‘There are many, many factors involved in us feeling full or satisfied, and indeed experiments have shown that chocolate cravings are noticeably reduced the moment you eat the first piece, before the sugar even hits your bloodstream, so this study proves nothing,’ she says.

It is sugar (sucrose), with its high calorific content and need for insulin to break it down, that poses the real risk for obesity and type 2 diabetes, Collins argues.

‘Sweeteners have either zero calories or are very low in calories that aren’t absorbed anyway, so are effectively zero calorie,’ she adds.

‘So the suggestion that these products are no better at preventing weight gain or diabetes, or that they in fact cause them, is unfounded, as the accepted scientific evidence demonstrates.’


The spectre of sweeteners as carcinogens first surfaced in the 1970s when saccharin (found in Sweet’N Low) was discovered in one study  to raise the risk of bladder cancer  in rats.

A wealth of later research in humans found no link. Equally, aspartame, the most commonly used sweetener, was blamed in 1996 as the cause  of the spike in brain tumours in Americans between 1975 and 1992.

Subsequent studies again found no relationship.

The sweetener sodium cyclamate was banned in the US in 1969 after a study found that rats fed the equivalent of 250 cans of diet drinks  a day developed bladder tumours.

Further studies failed to replicate these findings, but the ban remains. Sodium cyclamate is deemed safe in Europe and 50 countries worldwide – but is not routinely found in UK products.

Dr Paul Mulholland, an oncologist at University College London who specialises in brain tumours, says: ‘I am not aware of any risk factors for brain cancer apart from radiation.’


Collins says: ‘The problem with many of these studies looking at links between cancers, seizures, hypertension and sweeteners – and the way they are reported – is that  too often people confuse correlation with causation.

'For example, an analysis of Mail on Sunday readers would probably find that they have higher levels of bowel cancer than people in Africa, but that’s because this group lives in a Western country with a particular diet, not because reading a newspaper causes cancer.’

The concerns about sugar substitutes are, she argues, based on a misunderstanding of the wider data.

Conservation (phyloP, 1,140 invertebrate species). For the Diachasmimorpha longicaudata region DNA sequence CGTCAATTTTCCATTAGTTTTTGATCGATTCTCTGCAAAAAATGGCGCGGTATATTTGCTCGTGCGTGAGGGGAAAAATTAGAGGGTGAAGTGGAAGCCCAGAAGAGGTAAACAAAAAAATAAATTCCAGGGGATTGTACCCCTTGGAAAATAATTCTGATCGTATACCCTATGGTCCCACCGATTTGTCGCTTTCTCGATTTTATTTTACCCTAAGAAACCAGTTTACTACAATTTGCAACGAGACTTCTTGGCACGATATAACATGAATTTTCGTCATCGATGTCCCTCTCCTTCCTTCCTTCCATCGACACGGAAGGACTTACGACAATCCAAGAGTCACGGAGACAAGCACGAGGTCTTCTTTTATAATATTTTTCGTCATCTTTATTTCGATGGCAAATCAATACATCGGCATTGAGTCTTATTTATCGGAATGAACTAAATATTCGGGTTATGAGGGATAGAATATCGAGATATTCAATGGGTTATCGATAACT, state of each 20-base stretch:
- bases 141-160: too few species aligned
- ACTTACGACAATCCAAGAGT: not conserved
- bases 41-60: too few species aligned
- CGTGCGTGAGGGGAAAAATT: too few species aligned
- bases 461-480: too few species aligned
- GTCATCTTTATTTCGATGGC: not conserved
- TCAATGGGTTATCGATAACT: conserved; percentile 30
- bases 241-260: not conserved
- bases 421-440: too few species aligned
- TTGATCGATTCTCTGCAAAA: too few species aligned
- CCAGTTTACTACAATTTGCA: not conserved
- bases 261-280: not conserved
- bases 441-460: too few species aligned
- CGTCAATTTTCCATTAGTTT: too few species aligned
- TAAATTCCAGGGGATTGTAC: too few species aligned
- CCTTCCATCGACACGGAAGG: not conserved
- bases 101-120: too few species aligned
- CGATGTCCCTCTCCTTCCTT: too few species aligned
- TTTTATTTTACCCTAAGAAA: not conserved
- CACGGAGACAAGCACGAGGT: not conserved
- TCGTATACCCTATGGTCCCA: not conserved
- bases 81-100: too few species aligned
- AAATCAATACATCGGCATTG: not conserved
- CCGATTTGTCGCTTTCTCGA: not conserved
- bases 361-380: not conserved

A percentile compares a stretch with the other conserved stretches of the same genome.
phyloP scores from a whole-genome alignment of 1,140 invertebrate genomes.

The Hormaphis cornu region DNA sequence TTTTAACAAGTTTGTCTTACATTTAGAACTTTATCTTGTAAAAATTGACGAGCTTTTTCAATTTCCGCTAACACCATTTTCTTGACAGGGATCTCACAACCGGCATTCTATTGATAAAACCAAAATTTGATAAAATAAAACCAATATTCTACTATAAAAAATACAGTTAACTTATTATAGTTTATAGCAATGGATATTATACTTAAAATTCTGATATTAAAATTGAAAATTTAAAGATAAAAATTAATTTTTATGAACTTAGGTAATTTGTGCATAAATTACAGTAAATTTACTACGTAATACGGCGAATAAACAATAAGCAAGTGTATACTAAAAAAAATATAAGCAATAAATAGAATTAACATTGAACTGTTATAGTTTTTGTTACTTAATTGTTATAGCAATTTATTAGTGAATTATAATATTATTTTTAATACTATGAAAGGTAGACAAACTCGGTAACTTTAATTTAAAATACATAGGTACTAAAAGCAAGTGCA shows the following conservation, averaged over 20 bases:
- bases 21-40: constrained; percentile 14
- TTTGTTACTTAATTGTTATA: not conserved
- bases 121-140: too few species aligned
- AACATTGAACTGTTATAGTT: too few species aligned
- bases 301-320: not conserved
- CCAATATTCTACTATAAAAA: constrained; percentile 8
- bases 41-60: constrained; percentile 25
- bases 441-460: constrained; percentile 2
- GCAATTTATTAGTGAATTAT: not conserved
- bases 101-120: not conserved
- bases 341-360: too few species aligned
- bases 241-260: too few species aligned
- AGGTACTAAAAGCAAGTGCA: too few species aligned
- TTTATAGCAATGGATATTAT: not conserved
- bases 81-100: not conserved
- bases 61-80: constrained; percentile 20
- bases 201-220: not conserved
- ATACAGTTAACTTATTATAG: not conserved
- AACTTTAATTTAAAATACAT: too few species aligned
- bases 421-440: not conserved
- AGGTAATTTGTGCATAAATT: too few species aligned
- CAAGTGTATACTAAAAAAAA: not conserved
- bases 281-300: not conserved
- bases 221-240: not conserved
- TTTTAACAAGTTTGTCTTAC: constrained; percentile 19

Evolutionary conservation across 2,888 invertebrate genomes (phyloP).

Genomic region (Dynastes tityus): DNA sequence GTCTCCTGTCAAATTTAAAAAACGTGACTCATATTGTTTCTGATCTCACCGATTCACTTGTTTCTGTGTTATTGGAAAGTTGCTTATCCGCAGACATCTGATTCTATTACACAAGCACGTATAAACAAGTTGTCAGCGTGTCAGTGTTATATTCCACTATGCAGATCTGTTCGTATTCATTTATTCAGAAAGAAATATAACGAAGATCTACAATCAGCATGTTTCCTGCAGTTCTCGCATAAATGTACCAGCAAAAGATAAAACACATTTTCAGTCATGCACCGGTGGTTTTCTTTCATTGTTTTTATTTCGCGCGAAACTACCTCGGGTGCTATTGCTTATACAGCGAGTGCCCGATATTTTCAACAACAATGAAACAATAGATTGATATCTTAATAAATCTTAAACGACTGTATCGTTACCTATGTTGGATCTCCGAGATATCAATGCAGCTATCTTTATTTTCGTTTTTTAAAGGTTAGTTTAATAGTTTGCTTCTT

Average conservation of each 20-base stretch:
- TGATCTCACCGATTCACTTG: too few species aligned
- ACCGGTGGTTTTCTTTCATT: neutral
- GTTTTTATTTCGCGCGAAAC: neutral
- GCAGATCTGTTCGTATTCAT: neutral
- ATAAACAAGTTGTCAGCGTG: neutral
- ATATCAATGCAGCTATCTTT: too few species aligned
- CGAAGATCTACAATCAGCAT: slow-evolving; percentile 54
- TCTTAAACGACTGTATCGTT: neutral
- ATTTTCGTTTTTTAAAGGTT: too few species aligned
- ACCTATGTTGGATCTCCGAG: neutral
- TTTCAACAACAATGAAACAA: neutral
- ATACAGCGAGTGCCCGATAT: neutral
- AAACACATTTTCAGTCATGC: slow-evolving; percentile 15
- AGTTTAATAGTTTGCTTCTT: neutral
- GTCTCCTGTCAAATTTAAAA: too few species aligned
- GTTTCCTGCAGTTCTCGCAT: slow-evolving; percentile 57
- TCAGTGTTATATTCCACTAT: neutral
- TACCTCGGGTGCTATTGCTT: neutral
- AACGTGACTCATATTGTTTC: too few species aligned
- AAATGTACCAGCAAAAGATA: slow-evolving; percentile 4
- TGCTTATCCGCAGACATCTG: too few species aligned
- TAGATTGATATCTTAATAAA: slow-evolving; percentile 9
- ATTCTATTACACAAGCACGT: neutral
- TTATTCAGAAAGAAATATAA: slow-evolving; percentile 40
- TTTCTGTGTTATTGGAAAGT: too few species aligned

One such misunderstanding is that aspartame is harmful because the body breaks it down into toxic substances – methanol and formaldehyde. But they’re not absorbed and the amounts are negligible: a can of Diet Coke produces 20mg of methanol, half the amount produced by the same quantity of fruit juice .

‘The fact is, sweeteners are safe,’ adds Collins. ‘Both the American Food and Drug Administration and the European Food Safety Authority approve them. Those who cast doubt about their safety can often have a vested interest in doing so.’

A major review was conducted in 2006 by the EFSA, which concluded: ‘Extensive scientific research ...... together with a history of more than 20 years of safe use, support the conclusion that aspartame is safe.’

Doctors and dieticians warn that there can be unfortunate side effects to some sweeteners. ‘Sugar alcohols in particular – the xylitols and sorbitols – are not absorbed by the gut and will in larger doses, and especially in people who already have irritable bowel syndrome, cause bloating and diarrhoea,’ says consultant gastroenterologist Neil Ikin, from London’s Homerton hospital.

Collins, however, recommends such sugar alcohols, which are often found in chewing gums, as they have consistently been shown to help fight plaque and tooth decay  by preventing bacteria in the  mouth from forming the acids that attack teeth.

The message, it seems, is clear: sweeteners won’t cause any ill effects. Just as long as you don’t have IBS.